Nothing New Under the Sun? A Technologically Rational Doctrine of Fourth Amendment Search
Stephen E. Henderson
University of Oklahoma College of Law
January 5, 2012
Mercer Law Review Vol. 56, No. 507, 2005
The Fourth Amendment to the United States Constitution prohibits unreasonable searches and seizures. Yet as interpreted by the United States Supreme Court, the Amendment places no restriction on police combing through financial records; telephone, e-mail and website transactional records; or garbage left for collection. Indeed there is no protection for any information knowingly provided to a third party, because the provider is said to retain no reasonable expectation of privacy in that information. As technology dictates that more and more of our personal lives are available to anyone equipped to receive them, and as social norms dictate that more and more information is provided to third parties, this restriction threatens to render the Fourth Amendment a practical nullity. By reviewing some modern technologies (e-mail, millimeter wave concealed weapons detectors, off-the-window eavesdropping, and TEMPEST receivers) we can appreciate the magnitude of the issue and determine how Fourth Amendment jurisprudence must be altered in order to better balance privacy and security in the post-9/11 United States. We must craft definitions of search and reasonableness that account for the impending world in which all information is available to those equipped to receive it. Although restricting the Supreme Court's third party doctrine is a step in the right direction, a better solution is to jettison the doctrine entirely and to rely on a totality-based doctrine of reasonableness. Only in this manner can courts preserve the aims of the Fourth Amendment despite dramatic changes in the technological backdrop.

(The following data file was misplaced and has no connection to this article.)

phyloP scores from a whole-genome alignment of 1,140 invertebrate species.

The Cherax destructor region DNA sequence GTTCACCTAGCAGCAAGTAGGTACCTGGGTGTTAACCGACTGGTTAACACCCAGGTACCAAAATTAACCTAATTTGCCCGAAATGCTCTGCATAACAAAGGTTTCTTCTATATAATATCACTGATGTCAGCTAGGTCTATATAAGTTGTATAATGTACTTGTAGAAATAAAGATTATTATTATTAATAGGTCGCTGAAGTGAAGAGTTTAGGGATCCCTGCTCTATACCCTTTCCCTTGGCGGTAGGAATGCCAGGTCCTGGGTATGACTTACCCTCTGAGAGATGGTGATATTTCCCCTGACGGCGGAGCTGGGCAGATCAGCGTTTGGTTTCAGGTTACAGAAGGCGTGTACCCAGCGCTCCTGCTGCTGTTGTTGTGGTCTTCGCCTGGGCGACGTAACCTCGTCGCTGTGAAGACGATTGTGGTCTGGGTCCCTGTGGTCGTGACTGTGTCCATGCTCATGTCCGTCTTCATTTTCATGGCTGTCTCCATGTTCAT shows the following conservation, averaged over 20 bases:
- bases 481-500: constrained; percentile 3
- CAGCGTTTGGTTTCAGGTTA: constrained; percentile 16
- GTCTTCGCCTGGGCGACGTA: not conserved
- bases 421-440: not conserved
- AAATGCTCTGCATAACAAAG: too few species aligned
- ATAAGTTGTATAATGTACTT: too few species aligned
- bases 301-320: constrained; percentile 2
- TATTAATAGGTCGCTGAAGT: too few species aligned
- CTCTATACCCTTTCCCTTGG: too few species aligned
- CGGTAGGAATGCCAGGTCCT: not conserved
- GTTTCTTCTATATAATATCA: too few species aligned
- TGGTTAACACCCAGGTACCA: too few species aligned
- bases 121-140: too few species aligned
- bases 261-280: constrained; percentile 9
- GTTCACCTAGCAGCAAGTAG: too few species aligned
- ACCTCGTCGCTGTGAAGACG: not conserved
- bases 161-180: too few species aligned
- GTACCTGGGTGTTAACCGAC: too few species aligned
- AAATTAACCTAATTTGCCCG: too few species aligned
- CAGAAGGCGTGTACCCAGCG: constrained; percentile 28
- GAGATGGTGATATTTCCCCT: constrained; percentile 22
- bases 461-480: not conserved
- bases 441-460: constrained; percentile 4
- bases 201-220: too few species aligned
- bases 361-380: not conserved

Number of Pages in PDF File: 57
Keywords: Fourth amendment, technology, search
Date posted: May 17, 2005 ; Last revised: February 27, 2014
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